• revisit their cyber crisis plans and governance,
  • increase network monitoring,
  • run tests against various scenarios and,
  • have additional staff on hand in the event of an attack.

Another quick tip is to scan networks for outbound data. While it’s common for an organization to have significant inbound network traffic, unusual outbound data is less common. This type of scan can easily help conclude if any data is being leaked or whether possible data exfiltration methods are underway. If the bank currently connects with Ukrainian organizations, exercise additional vigilance in monitoring, profiling, and isolating that data and traffic.

In general, this is the right time to inventory the third-party dependencies and integrations within your essential operational and business processes. Your business continuity plan should provide resilience for those critical processes if the components they’re dependent on become unavailable or compromised, including a plan to rapidly migrate each to an alternate provider if necessary.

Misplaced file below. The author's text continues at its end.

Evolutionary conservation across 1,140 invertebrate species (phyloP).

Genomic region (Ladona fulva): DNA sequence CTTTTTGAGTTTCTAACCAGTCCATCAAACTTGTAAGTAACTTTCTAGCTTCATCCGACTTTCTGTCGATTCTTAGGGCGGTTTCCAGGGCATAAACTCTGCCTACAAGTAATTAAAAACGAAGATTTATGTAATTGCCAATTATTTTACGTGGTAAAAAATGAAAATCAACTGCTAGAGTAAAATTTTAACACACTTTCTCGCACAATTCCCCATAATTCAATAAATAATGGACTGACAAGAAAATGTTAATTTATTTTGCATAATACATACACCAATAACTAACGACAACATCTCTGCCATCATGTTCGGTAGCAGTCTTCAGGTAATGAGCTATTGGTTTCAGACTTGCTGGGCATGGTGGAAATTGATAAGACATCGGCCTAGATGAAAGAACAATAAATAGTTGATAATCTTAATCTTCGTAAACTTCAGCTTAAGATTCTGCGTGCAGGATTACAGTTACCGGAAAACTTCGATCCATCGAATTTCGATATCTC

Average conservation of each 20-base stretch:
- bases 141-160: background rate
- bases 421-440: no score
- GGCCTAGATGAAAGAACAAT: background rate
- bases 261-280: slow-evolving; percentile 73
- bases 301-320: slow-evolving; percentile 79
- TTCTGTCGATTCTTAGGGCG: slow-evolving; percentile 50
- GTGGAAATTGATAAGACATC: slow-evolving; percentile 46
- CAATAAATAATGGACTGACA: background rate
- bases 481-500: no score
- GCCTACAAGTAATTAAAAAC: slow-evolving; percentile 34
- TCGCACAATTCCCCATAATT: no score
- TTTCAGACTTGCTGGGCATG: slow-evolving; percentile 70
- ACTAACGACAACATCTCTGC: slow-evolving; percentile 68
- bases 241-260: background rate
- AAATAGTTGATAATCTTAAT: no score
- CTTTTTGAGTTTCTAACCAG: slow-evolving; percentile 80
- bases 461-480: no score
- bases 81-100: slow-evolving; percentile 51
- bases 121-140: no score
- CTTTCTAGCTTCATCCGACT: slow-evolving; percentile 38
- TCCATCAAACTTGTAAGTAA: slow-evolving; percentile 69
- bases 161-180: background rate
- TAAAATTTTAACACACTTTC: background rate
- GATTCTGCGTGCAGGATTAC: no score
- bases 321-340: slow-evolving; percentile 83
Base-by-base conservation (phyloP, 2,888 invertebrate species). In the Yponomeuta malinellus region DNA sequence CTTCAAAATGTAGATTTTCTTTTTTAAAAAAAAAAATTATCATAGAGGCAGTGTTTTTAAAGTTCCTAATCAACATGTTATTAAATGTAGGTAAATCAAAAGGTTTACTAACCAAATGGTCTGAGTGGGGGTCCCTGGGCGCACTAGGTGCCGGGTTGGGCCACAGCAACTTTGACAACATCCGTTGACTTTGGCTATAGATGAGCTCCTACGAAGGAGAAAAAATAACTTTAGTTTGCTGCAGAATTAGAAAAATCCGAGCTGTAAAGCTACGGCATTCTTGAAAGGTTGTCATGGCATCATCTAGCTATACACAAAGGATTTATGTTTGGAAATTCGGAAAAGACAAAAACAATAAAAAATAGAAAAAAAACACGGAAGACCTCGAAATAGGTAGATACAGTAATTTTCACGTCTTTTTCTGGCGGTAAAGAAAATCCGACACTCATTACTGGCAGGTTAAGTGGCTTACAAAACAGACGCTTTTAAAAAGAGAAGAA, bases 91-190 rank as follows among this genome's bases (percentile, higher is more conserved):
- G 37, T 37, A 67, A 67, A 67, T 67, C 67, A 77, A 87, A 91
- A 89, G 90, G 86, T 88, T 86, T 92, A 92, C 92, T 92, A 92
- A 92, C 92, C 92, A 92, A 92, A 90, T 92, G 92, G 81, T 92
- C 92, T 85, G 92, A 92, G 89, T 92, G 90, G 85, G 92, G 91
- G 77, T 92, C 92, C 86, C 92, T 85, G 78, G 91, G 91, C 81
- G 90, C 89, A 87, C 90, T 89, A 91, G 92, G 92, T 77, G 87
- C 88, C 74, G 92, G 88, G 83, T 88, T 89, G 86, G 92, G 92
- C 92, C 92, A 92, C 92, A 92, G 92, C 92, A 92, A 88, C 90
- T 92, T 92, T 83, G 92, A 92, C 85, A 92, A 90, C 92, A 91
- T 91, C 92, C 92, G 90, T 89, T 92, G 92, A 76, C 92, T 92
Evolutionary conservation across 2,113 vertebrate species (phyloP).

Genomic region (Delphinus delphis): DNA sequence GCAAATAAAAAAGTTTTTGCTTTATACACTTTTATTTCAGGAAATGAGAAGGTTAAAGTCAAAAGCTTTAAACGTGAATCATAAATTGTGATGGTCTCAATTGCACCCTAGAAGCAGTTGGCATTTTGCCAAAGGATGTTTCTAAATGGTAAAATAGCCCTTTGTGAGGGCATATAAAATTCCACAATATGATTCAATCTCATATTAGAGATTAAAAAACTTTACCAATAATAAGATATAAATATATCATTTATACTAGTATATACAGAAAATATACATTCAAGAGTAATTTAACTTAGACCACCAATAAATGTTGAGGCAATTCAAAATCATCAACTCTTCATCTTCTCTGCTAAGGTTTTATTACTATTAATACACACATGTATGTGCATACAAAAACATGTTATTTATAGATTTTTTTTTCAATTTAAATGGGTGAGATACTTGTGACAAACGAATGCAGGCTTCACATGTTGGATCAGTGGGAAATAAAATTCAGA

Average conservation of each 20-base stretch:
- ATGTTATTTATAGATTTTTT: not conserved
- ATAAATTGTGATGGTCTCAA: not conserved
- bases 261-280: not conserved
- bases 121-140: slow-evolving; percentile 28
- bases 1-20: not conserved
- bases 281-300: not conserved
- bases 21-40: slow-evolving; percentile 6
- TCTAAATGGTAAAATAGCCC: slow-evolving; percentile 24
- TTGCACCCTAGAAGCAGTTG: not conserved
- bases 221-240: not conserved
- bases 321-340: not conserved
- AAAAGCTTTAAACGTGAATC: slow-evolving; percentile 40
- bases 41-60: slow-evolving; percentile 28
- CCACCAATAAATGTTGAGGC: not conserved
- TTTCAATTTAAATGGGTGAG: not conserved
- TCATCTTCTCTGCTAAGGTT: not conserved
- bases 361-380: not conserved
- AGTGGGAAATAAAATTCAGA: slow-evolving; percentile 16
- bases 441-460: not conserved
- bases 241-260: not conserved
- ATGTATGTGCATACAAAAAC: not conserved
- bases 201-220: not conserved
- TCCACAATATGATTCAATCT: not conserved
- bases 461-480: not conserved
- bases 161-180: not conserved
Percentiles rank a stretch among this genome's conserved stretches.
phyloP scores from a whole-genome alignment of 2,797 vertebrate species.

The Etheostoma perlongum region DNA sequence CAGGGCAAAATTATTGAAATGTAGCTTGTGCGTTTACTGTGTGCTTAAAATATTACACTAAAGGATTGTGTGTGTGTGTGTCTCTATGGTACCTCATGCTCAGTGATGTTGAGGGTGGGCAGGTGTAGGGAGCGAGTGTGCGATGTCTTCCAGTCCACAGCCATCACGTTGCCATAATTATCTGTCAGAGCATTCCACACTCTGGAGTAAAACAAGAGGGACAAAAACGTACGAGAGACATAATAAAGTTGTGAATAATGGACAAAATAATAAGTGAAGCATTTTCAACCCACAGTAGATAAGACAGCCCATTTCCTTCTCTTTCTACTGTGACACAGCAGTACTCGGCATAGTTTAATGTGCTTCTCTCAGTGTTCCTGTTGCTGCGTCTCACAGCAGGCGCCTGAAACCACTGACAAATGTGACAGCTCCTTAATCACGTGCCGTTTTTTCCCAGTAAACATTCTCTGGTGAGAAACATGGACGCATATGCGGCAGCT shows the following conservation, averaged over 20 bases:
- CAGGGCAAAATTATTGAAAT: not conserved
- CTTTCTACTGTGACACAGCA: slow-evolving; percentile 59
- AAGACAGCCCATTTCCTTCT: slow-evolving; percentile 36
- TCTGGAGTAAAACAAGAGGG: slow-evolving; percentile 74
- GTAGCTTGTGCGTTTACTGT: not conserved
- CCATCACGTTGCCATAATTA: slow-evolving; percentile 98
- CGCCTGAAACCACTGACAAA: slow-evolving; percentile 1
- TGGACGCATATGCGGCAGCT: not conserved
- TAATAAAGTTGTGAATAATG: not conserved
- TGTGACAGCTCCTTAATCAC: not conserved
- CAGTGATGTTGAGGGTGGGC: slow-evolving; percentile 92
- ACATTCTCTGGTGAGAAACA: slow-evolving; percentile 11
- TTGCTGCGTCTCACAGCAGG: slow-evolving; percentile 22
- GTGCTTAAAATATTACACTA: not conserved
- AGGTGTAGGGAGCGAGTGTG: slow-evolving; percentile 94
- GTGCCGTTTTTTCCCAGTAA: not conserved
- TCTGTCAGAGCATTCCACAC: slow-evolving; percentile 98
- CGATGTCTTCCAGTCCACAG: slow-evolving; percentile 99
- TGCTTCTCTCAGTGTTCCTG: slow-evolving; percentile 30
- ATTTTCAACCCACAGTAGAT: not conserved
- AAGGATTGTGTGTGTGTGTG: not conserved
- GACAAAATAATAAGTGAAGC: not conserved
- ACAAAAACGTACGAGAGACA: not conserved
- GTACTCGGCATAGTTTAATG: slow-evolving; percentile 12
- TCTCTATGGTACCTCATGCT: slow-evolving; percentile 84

How to prioritize

RP: How can firms prioritize among the many cyber-related events they may need to respond to?

CGW: Following an urgent letter to the National Association of Corporate directors that urged organizations to protect themselves, CISA shared that Federal government agencies, and private sector companies can benefit from the information shared in its Known Exploited Vulnerabilities Catalog. The catalog enables businesses to prioritize those risks which are actively being exploited by bad actors. In addition, CISA’s “Shields Up” initiative includes a comprehensive set of recommendations for individuals, organizations, and senior leadership, written in plain language and offering clear steps to prepare for cyber events.

CISA’s advice falls into four areas:

  • “Reduce the likelihood of a damaging cyber intrusion” – update protections, control access, and pay close attention to cloud environments
  • “Take steps to quickly detect a potential intrusion” – log liberally and escalate alerts from unexpected events
  • “Ensure that the organization is prepared to respond if an intrusion occurs” – train key teams well and have a clear plan to provide response support
  • “Maximize the organization's resilience to a destructive cyber incident” – test controls and ensure there are isolated backups to rapidly recover if necessary